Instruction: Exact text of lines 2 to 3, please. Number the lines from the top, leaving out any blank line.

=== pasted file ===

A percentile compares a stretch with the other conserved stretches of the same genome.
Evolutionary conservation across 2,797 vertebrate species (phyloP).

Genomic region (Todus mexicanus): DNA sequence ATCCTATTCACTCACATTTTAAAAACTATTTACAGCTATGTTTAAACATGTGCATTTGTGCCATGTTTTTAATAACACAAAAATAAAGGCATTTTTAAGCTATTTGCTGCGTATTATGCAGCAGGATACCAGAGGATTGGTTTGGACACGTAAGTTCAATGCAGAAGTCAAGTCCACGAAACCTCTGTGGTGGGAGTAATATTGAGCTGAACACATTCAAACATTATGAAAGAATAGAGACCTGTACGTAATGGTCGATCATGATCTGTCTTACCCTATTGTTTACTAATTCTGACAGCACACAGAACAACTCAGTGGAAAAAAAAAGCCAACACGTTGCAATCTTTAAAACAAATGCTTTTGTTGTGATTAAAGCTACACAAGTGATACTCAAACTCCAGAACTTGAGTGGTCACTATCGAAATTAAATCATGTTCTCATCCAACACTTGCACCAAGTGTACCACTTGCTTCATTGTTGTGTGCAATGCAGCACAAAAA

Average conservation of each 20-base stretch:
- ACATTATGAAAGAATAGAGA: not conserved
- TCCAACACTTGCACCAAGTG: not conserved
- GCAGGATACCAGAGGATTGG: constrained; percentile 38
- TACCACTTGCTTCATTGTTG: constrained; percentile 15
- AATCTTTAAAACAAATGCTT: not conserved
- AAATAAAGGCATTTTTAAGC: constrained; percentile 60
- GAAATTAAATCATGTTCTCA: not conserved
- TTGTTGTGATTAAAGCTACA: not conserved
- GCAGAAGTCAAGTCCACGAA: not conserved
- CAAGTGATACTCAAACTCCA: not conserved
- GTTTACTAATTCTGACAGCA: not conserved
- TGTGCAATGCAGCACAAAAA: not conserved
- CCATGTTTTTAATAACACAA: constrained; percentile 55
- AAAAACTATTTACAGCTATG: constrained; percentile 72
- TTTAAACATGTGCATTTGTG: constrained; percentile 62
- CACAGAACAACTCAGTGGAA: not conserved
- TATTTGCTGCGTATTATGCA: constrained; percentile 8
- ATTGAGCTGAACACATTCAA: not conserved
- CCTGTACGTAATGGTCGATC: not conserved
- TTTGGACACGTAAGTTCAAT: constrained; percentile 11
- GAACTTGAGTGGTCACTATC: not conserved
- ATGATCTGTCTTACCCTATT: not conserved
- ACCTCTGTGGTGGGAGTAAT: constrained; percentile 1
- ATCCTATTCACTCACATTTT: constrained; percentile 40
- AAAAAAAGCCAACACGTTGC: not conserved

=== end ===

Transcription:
Evolutionary conservation across 2,797 vertebrate species (phyloP).

Genomic region (Todus mexicanus): DNA sequence ATCCTATTCACTCACATTTTAAAAACTATTTACAGCTATGTTTAAACATGTGCATTTGTGCCATGTTTTTAATAACACAAAAATAAAGGCATTTTTAAGCTATTTGCTGCGTATTATGCAGCAGGATACCAGAGGATTGGTTTGGACACGTAAGTTCAATGCAGAAGTCAAGTCCACGAAACCTCTGTGGTGGGAGTAATATTGAGCTGAACACATTCAAACATTATGAAAGAATAGAGACCTGTACGTAATGGTCGATCATGATCTGTCTTACCCTATTGTTTACTAATTCTGACAGCACACAGAACAACTCAGTGGAAAAAAAAAGCCAACACGTTGCAATCTTTAAAACAAATGCTTTTGTTGTGATTAAAGCTACACAAGTGATACTCAAACTCCAGAACTTGAGTGGTCACTATCGAAATTAAATCATGTTCTCATCCAACACTTGCACCAAGTGTACCACTTGCTTCATTGTTGTGTGCAATGCAGCACAAAAA